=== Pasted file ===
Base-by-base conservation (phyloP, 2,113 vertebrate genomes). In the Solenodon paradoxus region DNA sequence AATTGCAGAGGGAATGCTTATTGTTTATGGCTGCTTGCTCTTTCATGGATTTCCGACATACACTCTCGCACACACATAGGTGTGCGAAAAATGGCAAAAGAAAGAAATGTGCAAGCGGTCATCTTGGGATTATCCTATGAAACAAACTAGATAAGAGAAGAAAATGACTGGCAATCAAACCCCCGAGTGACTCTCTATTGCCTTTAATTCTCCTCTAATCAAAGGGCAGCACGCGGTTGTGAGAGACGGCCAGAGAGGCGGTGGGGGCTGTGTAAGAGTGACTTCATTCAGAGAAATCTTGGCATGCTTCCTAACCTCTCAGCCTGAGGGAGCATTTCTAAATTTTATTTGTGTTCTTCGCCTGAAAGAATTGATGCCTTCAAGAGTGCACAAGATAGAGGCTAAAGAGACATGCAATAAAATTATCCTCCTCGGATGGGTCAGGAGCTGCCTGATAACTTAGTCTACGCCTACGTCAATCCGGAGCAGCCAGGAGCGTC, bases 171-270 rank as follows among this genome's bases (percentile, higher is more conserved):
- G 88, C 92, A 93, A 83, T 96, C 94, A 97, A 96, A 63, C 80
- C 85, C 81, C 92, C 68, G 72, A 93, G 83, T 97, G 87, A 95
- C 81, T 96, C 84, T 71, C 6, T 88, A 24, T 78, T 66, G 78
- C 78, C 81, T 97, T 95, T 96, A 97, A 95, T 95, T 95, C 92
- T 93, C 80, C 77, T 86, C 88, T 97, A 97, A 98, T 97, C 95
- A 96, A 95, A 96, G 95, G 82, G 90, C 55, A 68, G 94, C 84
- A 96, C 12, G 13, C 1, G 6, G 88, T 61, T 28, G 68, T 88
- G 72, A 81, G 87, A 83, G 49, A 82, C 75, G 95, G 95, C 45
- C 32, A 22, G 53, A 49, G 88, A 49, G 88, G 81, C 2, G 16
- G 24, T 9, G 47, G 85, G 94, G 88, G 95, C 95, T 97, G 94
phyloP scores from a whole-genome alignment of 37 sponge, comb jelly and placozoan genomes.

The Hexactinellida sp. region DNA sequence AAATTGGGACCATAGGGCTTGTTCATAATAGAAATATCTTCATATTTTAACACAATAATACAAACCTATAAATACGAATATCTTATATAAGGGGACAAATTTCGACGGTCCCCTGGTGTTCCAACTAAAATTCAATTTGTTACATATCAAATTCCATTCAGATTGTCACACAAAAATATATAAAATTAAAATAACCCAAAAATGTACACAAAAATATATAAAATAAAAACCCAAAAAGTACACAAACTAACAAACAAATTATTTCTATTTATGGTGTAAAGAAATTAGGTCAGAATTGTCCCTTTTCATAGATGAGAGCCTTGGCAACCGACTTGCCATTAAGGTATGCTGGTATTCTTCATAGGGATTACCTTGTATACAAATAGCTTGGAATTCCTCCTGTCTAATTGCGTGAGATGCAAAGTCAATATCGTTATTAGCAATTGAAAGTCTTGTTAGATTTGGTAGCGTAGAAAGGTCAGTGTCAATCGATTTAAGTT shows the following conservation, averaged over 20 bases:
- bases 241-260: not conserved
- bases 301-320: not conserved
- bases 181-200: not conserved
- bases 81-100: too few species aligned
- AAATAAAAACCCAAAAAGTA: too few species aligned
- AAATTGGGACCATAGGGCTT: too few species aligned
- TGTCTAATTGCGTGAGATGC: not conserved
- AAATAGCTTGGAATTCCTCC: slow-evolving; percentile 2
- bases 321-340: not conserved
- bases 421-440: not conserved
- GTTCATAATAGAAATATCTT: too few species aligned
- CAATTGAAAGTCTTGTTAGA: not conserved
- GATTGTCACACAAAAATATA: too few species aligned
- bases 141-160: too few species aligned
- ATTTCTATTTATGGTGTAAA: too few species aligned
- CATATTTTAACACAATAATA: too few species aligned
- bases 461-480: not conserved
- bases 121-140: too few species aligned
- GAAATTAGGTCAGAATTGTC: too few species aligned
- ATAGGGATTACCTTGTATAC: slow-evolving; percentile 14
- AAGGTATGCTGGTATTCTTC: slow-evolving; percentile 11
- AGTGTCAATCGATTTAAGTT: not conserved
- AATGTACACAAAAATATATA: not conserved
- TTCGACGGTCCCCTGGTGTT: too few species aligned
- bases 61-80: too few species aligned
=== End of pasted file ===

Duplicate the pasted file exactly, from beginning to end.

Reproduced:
Base-by-base conservation (phyloP, 2,113 vertebrate genomes). In the Solenodon paradoxus region DNA sequence AATTGCAGAGGGAATGCTTATTGTTTATGGCTGCTTGCTCTTTCATGGATTTCCGACATACACTCTCGCACACACATAGGTGTGCGAAAAATGGCAAAAGAAAGAAATGTGCAAGCGGTCATCTTGGGATTATCCTATGAAACAAACTAGATAAGAGAAGAAAATGACTGGCAATCAAACCCCCGAGTGACTCTCTATTGCCTTTAATTCTCCTCTAATCAAAGGGCAGCACGCGGTTGTGAGAGACGGCCAGAGAGGCGGTGGGGGCTGTGTAAGAGTGACTTCATTCAGAGAAATCTTGGCATGCTTCCTAACCTCTCAGCCTGAGGGAGCATTTCTAAATTTTATTTGTGTTCTTCGCCTGAAAGAATTGATGCCTTCAAGAGTGCACAAGATAGAGGCTAAAGAGACATGCAATAAAATTATCCTCCTCGGATGGGTCAGGAGCTGCCTGATAACTTAGTCTACGCCTACGTCAATCCGGAGCAGCCAGGAGCGTC, bases 171-270 rank as follows among this genome's bases (percentile, higher is more conserved):
- G 88, C 92, A 93, A 83, T 96, C 94, A 97, A 96, A 63, C 80
- C 85, C 81, C 92, C 68, G 72, A 93, G 83, T 97, G 87, A 95
- C 81, T 96, C 84, T 71, C 6, T 88, A 24, T 78, T 66, G 78
- C 78, C 81, T 97, T 95, T 96, A 97, A 95, T 95, T 95, C 92
- T 93, C 80, C 77, T 86, C 88, T 97, A 97, A 98, T 97, C 95
- A 96, A 95, A 96, G 95, G 82, G 90, C 55, A 68, G 94, C 84
- A 96, C 12, G 13, C 1, G 6, G 88, T 61, T 28, G 68, T 88
- G 72, A 81, G 87, A 83, G 49, A 82, C 75, G 95, G 95, C 45
- C 32, A 22, G 53, A 49, G 88, A 49, G 88, G 81, C 2, G 16
- G 24, T 9, G 47, G 85, G 94, G 88, G 95, C 95, T 97, G 94
phyloP scores from a whole-genome alignment of 37 sponge, comb jelly and placozoan genomes.

The Hexactinellida sp. region DNA sequence AAATTGGGACCATAGGGCTTGTTCATAATAGAAATATCTTCATATTTTAACACAATAATACAAACCTATAAATACGAATATCTTATATAAGGGGACAAATTTCGACGGTCCCCTGGTGTTCCAACTAAAATTCAATTTGTTACATATCAAATTCCATTCAGATTGTCACACAAAAATATATAAAATTAAAATAACCCAAAAATGTACACAAAAATATATAAAATAAAAACCCAAAAAGTACACAAACTAACAAACAAATTATTTCTATTTATGGTGTAAAGAAATTAGGTCAGAATTGTCCCTTTTCATAGATGAGAGCCTTGGCAACCGACTTGCCATTAAGGTATGCTGGTATTCTTCATAGGGATTACCTTGTATACAAATAGCTTGGAATTCCTCCTGTCTAATTGCGTGAGATGCAAAGTCAATATCGTTATTAGCAATTGAAAGTCTTGTTAGATTTGGTAGCGTAGAAAGGTCAGTGTCAATCGATTTAAGTT shows the following conservation, averaged over 20 bases:
- bases 241-260: not conserved
- bases 301-320: not conserved
- bases 181-200: not conserved
- bases 81-100: too few species aligned
- AAATAAAAACCCAAAAAGTA: too few species aligned
- AAATTGGGACCATAGGGCTT: too few species aligned
- TGTCTAATTGCGTGAGATGC: not conserved
- AAATAGCTTGGAATTCCTCC: slow-evolving; percentile 2
- bases 321-340: not conserved
- bases 421-440: not conserved
- GTTCATAATAGAAATATCTT: too few species aligned
- CAATTGAAAGTCTTGTTAGA: not conserved
- GATTGTCACACAAAAATATA: too few species aligned
- bases 141-160: too few species aligned
- ATTTCTATTTATGGTGTAAA: too few species aligned
- CATATTTTAACACAATAATA: too few species aligned
- bases 461-480: not conserved
- bases 121-140: too few species aligned
- GAAATTAGGTCAGAATTGTC: too few species aligned
- ATAGGGATTACCTTGTATAC: slow-evolving; percentile 14
- AAGGTATGCTGGTATTCTTC: slow-evolving; percentile 11
- AGTGTCAATCGATTTAAGTT: not conserved
- AATGTACACAAAAATATATA: not conserved
- TTCGACGGTCCCCTGGTGTT: too few species aligned
- bases 61-80: too few species aligned